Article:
Bringing salvation into people's souls - salvation in its fullest sense - or, if you like, carrying Jesus Christ into people's souls involves exercising this unique love, a wonderful love. To be aware of Christ loving people through your ministry, which you do for love of Christ and His people, is profoundly humbling and fulfilling. This is most fully and objectively true in the sacraments. At such times, it's as if I the priest-servant, step aside to let Christ the Lord act (not wholly accurate, because nothing would happen if I wasn't there). I think too that when He has acted, Christ looks at me in gratitude (who am I for God to be grateful to me??) for allowing Him to use me to minster to his people.

Sacrifice

Was Jesus Christ lonely and bitter and frustrated because He was not married? No! He was alone in the sight of the people, and yet He was never truly alone for, as He said: "The Father is always with me." Just so, the priest is "alone" but not lonely because through the character of soul he receives at ordination, Christ is always with him.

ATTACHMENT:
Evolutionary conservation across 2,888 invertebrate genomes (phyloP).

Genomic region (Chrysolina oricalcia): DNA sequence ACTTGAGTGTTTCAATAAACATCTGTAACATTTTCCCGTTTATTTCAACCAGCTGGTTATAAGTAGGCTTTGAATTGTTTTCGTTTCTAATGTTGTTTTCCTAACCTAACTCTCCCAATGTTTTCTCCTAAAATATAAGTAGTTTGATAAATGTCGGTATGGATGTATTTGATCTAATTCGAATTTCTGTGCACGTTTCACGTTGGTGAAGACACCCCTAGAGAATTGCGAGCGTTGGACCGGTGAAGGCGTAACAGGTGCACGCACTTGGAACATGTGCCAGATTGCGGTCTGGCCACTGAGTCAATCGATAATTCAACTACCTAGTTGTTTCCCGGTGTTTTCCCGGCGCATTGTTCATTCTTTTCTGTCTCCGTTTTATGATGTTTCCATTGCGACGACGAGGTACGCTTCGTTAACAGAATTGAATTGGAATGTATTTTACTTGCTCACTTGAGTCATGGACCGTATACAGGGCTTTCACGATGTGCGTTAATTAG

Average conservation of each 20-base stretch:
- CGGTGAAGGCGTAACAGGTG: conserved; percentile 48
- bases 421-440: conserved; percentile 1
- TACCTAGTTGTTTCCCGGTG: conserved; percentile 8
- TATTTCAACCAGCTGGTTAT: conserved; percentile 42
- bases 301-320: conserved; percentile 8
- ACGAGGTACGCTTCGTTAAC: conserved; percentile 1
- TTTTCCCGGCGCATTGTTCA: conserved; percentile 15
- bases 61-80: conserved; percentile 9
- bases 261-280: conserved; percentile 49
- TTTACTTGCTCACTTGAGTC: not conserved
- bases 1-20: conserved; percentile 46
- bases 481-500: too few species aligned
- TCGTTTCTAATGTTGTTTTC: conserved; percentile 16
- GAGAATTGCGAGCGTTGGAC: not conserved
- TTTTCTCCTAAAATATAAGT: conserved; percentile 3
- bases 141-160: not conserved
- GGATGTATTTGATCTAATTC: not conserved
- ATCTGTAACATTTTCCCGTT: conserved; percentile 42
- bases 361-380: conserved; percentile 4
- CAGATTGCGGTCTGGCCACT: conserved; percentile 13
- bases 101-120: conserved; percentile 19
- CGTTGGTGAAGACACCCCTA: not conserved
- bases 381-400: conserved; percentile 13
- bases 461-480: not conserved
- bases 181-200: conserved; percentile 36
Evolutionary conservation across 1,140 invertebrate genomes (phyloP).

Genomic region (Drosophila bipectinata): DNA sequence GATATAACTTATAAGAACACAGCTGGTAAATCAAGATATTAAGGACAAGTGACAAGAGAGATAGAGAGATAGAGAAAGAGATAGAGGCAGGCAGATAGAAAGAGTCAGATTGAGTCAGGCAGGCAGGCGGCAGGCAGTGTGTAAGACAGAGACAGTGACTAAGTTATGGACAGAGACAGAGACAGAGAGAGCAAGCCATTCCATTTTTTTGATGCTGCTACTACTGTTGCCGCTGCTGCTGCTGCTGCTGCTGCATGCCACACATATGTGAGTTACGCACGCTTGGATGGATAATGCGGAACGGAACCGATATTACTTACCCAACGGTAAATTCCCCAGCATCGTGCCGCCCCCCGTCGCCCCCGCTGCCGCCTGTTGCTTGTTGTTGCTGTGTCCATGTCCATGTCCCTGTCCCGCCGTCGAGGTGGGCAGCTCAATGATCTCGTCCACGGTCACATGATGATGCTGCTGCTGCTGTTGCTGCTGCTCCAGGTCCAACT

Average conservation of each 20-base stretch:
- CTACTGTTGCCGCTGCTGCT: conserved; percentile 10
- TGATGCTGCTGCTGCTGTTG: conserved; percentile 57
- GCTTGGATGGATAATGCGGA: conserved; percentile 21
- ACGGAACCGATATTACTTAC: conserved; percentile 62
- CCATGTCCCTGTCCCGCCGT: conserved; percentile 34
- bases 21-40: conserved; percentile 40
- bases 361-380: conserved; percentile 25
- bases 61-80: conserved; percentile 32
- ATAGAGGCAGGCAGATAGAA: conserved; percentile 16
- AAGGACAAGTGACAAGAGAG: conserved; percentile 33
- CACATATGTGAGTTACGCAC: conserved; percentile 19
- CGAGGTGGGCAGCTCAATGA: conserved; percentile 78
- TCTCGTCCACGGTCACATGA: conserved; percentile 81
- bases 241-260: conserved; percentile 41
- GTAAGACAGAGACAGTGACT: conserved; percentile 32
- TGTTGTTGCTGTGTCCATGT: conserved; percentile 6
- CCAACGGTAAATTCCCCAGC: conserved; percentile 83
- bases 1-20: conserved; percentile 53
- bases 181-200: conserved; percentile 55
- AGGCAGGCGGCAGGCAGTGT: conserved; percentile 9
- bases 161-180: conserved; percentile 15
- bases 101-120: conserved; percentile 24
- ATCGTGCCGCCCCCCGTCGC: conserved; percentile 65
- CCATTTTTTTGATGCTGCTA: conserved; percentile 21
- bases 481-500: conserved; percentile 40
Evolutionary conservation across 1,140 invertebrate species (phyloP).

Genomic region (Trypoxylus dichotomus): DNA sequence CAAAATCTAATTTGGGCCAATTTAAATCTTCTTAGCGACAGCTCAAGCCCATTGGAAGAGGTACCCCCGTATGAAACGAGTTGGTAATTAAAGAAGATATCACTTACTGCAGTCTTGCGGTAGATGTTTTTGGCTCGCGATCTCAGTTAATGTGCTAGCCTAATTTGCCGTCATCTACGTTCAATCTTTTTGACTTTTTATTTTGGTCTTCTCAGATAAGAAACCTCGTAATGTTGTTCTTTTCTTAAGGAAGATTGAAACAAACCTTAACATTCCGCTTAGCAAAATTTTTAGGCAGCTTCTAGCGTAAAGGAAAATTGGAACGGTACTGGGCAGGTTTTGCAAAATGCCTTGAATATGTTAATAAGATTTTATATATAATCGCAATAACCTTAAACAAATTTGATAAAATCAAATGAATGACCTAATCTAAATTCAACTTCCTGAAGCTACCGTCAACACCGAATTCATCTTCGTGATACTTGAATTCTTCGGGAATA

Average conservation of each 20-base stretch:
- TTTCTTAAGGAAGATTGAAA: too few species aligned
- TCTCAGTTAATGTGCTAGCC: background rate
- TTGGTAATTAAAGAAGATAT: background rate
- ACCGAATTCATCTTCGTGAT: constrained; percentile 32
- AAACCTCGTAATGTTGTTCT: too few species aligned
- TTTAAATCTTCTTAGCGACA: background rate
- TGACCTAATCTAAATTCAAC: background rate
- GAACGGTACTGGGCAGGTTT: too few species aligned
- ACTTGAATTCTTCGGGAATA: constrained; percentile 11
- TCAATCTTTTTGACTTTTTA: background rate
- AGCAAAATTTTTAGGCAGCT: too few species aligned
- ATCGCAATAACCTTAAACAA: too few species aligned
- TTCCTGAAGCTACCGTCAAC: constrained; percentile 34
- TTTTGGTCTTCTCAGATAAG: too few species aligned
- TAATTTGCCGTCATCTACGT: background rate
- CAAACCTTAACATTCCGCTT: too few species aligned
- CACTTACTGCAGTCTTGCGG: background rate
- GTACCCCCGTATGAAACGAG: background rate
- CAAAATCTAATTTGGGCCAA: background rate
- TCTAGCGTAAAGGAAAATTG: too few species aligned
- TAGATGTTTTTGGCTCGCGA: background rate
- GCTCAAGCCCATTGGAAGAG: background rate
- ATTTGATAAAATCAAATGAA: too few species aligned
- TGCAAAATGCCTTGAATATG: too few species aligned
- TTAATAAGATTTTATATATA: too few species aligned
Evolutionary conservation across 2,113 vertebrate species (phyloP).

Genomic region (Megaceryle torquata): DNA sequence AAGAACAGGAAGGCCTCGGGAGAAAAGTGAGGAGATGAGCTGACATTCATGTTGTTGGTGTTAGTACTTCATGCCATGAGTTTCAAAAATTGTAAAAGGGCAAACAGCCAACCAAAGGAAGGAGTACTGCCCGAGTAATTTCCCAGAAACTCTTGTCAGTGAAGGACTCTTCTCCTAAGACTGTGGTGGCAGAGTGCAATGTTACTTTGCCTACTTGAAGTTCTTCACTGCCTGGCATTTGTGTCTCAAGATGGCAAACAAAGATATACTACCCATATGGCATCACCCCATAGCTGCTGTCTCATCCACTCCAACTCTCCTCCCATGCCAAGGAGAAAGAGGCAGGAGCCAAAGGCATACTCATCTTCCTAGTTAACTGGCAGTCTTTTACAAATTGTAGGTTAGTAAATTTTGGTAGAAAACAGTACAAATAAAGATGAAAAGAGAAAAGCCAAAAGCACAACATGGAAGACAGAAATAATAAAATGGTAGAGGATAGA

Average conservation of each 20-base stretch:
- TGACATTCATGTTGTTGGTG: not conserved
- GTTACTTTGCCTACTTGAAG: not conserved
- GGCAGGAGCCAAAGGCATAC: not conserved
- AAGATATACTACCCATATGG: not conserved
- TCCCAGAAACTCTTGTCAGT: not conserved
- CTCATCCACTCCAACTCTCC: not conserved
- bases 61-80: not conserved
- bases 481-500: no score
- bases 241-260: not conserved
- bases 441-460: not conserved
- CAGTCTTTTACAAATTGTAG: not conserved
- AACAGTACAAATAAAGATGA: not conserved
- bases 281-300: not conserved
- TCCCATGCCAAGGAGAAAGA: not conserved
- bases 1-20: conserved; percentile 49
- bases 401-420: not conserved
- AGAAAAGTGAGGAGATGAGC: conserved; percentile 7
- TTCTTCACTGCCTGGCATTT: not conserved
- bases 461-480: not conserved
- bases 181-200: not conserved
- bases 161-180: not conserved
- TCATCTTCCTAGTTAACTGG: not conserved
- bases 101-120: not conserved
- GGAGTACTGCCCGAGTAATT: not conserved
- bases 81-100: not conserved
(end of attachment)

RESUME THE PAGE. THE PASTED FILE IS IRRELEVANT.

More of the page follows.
Yes indeed, priestly love carries its own specific fulfilment in joy, and warmth of relationships. Christ's love was life-giving because when human hearts opened up to Him for whom they were made, the result was inevitably an increase in the life of the soul, a freeing from sin, the lightening of a burden, and the joy that comes from knowing you are close to God, or that you are loved by God.

Because priestly love most closely mirrors the love of Christ Himself for His people, it has its own specific sorrows too, just as does married love, the love of parent for child, and the apostolate of one called to be single. It couldn't be otherwise in a fallen world. Just as it gives a priest immense joy to see a soul deepening in its love for God, becoming more noble and beautiful, so to watch a soul gradually fall away from God, becoming indifferent to His love or degenerating into vice causes a very deep pain. Again, most apostolic priests and religious will have experienced this - something of the sorrow that Christ felt when He wept over Jerusalem because it would reject Him, or when He encountered real hardness of heart towards the things of God, or watching the rich young manwhom He had invited to follow Him walk away.